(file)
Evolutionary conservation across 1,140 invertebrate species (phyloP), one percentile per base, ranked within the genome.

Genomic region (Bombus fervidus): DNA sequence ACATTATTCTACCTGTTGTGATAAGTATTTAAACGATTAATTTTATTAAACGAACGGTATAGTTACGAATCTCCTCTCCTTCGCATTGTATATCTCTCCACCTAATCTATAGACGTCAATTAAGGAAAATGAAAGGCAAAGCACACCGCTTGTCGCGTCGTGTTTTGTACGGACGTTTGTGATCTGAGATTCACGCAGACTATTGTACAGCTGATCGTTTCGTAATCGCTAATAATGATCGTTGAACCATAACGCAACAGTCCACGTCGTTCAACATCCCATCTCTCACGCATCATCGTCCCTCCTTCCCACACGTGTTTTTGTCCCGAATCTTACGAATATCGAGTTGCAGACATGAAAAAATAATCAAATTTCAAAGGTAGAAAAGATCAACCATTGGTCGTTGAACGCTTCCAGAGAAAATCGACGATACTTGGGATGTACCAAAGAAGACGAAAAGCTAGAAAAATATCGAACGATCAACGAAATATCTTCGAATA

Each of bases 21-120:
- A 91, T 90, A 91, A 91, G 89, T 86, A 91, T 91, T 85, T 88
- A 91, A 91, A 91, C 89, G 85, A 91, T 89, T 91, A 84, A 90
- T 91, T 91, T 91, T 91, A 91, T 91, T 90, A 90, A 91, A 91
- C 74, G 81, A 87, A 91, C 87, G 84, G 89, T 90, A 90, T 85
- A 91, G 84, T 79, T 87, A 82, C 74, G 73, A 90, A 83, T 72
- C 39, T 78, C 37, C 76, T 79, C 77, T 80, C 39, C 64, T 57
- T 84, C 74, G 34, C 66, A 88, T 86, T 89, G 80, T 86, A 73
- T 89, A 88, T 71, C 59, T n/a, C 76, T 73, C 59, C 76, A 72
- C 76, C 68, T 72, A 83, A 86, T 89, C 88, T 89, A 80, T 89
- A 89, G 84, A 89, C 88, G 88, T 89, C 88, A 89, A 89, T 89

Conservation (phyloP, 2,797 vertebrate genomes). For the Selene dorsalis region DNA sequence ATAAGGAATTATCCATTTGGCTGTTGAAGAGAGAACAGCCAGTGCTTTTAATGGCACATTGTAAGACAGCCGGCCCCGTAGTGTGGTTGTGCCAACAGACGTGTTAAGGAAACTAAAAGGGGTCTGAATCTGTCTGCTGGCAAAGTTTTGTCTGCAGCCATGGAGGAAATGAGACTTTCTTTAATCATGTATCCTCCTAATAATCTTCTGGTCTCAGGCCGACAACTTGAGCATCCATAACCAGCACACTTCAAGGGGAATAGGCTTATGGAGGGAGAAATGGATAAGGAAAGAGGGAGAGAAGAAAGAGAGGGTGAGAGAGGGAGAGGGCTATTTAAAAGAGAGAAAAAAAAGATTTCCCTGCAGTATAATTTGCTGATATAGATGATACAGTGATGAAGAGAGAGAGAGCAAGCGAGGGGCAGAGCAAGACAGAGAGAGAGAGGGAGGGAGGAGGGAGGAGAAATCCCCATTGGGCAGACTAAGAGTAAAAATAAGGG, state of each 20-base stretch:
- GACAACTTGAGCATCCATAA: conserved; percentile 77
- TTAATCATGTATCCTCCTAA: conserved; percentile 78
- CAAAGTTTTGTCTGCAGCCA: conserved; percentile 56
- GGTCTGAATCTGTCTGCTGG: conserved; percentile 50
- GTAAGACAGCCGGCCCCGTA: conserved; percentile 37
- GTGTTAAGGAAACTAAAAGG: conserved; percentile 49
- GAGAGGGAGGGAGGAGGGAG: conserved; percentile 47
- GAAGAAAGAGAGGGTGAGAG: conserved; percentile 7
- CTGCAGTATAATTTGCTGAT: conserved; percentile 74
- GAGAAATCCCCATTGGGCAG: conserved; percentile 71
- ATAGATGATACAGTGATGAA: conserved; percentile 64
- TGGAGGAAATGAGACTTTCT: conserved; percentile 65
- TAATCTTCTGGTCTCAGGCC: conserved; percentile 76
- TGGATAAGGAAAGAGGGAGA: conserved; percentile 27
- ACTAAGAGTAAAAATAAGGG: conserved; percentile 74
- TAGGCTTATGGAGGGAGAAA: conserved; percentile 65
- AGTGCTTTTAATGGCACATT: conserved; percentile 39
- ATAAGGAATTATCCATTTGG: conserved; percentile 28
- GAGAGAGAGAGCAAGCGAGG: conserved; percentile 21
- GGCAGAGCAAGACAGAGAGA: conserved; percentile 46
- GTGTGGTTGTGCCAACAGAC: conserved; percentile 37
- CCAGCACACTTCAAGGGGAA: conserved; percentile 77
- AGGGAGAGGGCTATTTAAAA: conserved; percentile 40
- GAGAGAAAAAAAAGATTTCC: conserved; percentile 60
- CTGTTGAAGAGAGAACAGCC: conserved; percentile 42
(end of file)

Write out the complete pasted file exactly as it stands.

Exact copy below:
Evolutionary conservation across 1,140 invertebrate species (phyloP), one percentile per base, ranked within the genome.

Genomic region (Bombus fervidus): DNA sequence ACATTATTCTACCTGTTGTGATAAGTATTTAAACGATTAATTTTATTAAACGAACGGTATAGTTACGAATCTCCTCTCCTTCGCATTGTATATCTCTCCACCTAATCTATAGACGTCAATTAAGGAAAATGAAAGGCAAAGCACACCGCTTGTCGCGTCGTGTTTTGTACGGACGTTTGTGATCTGAGATTCACGCAGACTATTGTACAGCTGATCGTTTCGTAATCGCTAATAATGATCGTTGAACCATAACGCAACAGTCCACGTCGTTCAACATCCCATCTCTCACGCATCATCGTCCCTCCTTCCCACACGTGTTTTTGTCCCGAATCTTACGAATATCGAGTTGCAGACATGAAAAAATAATCAAATTTCAAAGGTAGAAAAGATCAACCATTGGTCGTTGAACGCTTCCAGAGAAAATCGACGATACTTGGGATGTACCAAAGAAGACGAAAAGCTAGAAAAATATCGAACGATCAACGAAATATCTTCGAATA

Each of bases 21-120:
- A 91, T 90, A 91, A 91, G 89, T 86, A 91, T 91, T 85, T 88
- A 91, A 91, A 91, C 89, G 85, A 91, T 89, T 91, A 84, A 90
- T 91, T 91, T 91, T 91, A 91, T 91, T 90, A 90, A 91, A 91
- C 74, G 81, A 87, A 91, C 87, G 84, G 89, T 90, A 90, T 85
- A 91, G 84, T 79, T 87, A 82, C 74, G 73, A 90, A 83, T 72
- C 39, T 78, C 37, C 76, T 79, C 77, T 80, C 39, C 64, T 57
- T 84, C 74, G 34, C 66, A 88, T 86, T 89, G 80, T 86, A 73
- T 89, A 88, T 71, C 59, T n/a, C 76, T 73, C 59, C 76, A 72
- C 76, C 68, T 72, A 83, A 86, T 89, C 88, T 89, A 80, T 89
- A 89, G 84, A 89, C 88, G 88, T 89, C 88, A 89, A 89, T 89

Conservation (phyloP, 2,797 vertebrate genomes). For the Selene dorsalis region DNA sequence ATAAGGAATTATCCATTTGGCTGTTGAAGAGAGAACAGCCAGTGCTTTTAATGGCACATTGTAAGACAGCCGGCCCCGTAGTGTGGTTGTGCCAACAGACGTGTTAAGGAAACTAAAAGGGGTCTGAATCTGTCTGCTGGCAAAGTTTTGTCTGCAGCCATGGAGGAAATGAGACTTTCTTTAATCATGTATCCTCCTAATAATCTTCTGGTCTCAGGCCGACAACTTGAGCATCCATAACCAGCACACTTCAAGGGGAATAGGCTTATGGAGGGAGAAATGGATAAGGAAAGAGGGAGAGAAGAAAGAGAGGGTGAGAGAGGGAGAGGGCTATTTAAAAGAGAGAAAAAAAAGATTTCCCTGCAGTATAATTTGCTGATATAGATGATACAGTGATGAAGAGAGAGAGAGCAAGCGAGGGGCAGAGCAAGACAGAGAGAGAGAGGGAGGGAGGAGGGAGGAGAAATCCCCATTGGGCAGACTAAGAGTAAAAATAAGGG, state of each 20-base stretch:
- GACAACTTGAGCATCCATAA: conserved; percentile 77
- TTAATCATGTATCCTCCTAA: conserved; percentile 78
- CAAAGTTTTGTCTGCAGCCA: conserved; percentile 56
- GGTCTGAATCTGTCTGCTGG: conserved; percentile 50
- GTAAGACAGCCGGCCCCGTA: conserved; percentile 37
- GTGTTAAGGAAACTAAAAGG: conserved; percentile 49
- GAGAGGGAGGGAGGAGGGAG: conserved; percentile 47
- GAAGAAAGAGAGGGTGAGAG: conserved; percentile 7
- CTGCAGTATAATTTGCTGAT: conserved; percentile 74
- GAGAAATCCCCATTGGGCAG: conserved; percentile 71
- ATAGATGATACAGTGATGAA: conserved; percentile 64
- TGGAGGAAATGAGACTTTCT: conserved; percentile 65
- TAATCTTCTGGTCTCAGGCC: conserved; percentile 76
- TGGATAAGGAAAGAGGGAGA: conserved; percentile 27
- ACTAAGAGTAAAAATAAGGG: conserved; percentile 74
- TAGGCTTATGGAGGGAGAAA: conserved; percentile 65
- AGTGCTTTTAATGGCACATT: conserved; percentile 39
- ATAAGGAATTATCCATTTGG: conserved; percentile 28
- GAGAGAGAGAGCAAGCGAGG: conserved; percentile 21
- GGCAGAGCAAGACAGAGAGA: conserved; percentile 46
- GTGTGGTTGTGCCAACAGAC: conserved; percentile 37
- CCAGCACACTTCAAGGGGAA: conserved; percentile 77
- AGGGAGAGGGCTATTTAAAA: conserved; percentile 40
- GAGAGAAAAAAAAGATTTCC: conserved; percentile 60
- CTGTTGAAGAGAGAACAGCC: conserved; percentile 42